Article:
• Infuse oxytocin 20 units in 1 L IV fluids (normal saline or Ringer’s lactate) at 60 drops per minute to prevent haemorrhage once evacuation is under way.


  • Recommend a hormonal family planning method for at least 1 year to prevent pregnancy (Table S-3). Voluntary tubal ligation may be offered if the woman has
    completed her family.

  • Follow up every 8 weeks for at least 1 year with urine pregnancy tests because of the risk of persistent trophoblastic disease or choriocarcinoma. If the urine pregnancy test is not negative after 8 weeks or becomes positive again within the first year, refer the woman to a tertiary care centre for further follow-up and management.

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Clinical principles

Rapid initial assessment

Talking with women and their families

Emotional and psychological support


General care principles

Clinical use of blood, blood products and replacement fluids

Antibiotic therapy

Anaesthesia and analgesia

Operative care principles

Normal Labour and childbirth

Newborn care principles

Provider and community linkages



Vaginal bleeding in early pregnancy

Vaginal bleeding in later pregnancy and labour

Vaginal bleeding after childbirth

Headache, blurred vision, convulsions or loss of consciousness, elevated blood pressure

Unsatisfactory progress of Labour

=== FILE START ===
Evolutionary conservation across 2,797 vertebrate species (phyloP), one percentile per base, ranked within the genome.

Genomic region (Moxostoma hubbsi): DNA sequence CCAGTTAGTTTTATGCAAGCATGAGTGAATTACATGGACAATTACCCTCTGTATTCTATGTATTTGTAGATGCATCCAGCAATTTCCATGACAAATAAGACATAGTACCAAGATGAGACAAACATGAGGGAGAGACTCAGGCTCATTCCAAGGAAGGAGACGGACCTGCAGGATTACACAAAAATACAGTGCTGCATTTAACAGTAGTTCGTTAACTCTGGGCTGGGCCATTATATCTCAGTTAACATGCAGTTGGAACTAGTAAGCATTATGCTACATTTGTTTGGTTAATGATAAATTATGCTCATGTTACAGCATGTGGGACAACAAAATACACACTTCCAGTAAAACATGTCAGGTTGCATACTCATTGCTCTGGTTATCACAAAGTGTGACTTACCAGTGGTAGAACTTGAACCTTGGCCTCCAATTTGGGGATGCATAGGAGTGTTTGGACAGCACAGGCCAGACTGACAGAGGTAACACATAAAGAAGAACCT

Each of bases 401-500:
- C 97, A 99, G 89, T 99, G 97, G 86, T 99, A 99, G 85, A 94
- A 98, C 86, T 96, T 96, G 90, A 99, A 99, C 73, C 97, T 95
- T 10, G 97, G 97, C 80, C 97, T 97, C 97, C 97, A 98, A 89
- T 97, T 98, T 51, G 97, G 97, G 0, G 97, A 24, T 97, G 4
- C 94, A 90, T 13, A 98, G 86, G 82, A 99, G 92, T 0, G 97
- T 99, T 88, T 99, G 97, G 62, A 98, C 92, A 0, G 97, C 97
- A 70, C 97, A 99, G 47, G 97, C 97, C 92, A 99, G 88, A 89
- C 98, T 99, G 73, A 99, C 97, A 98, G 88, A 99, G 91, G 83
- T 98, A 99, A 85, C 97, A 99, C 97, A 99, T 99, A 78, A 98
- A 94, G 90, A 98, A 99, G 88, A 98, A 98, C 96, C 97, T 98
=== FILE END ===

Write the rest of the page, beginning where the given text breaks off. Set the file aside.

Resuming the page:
Malpositions and malpresentations

Shoulder dystocia

Labour with an overdistended uterus

Labour with a scarred uterus

Fetal distress in Labour

Prolapsed cord

Fever during pregnancy and labour

Fever after childbirth

Abdominal pain in early pregnancy

Abdominal pain in later pregnancy and after childbirth

Difficulty in breathing

Loss of fetal movements

Prelabour rupture of membranes

Immediate newborn conditions or problems


Paracervical block

Pudendal block

Local anaesthesia for caesaran section

Spinal (subarachnoid) anaesthesia


External version

Induction and augmentation of labour

Vacuum extraction

Forceps delivery

Caesarean section


Craniotomy and craniocentesis

Dilatation and curettage

Manual vacuum aspiration

Culdocentesis and colpotomy


Manual removal of placenta

Repair of cervical tears

Repair of vaginal and perinetal tears

Correcting uterine inversion

Repair of ruptured uterus

Uterine and utero-ovarian artery ligation

Postpartum hysterectomy

Salpingectomy for ectopic pregnancuy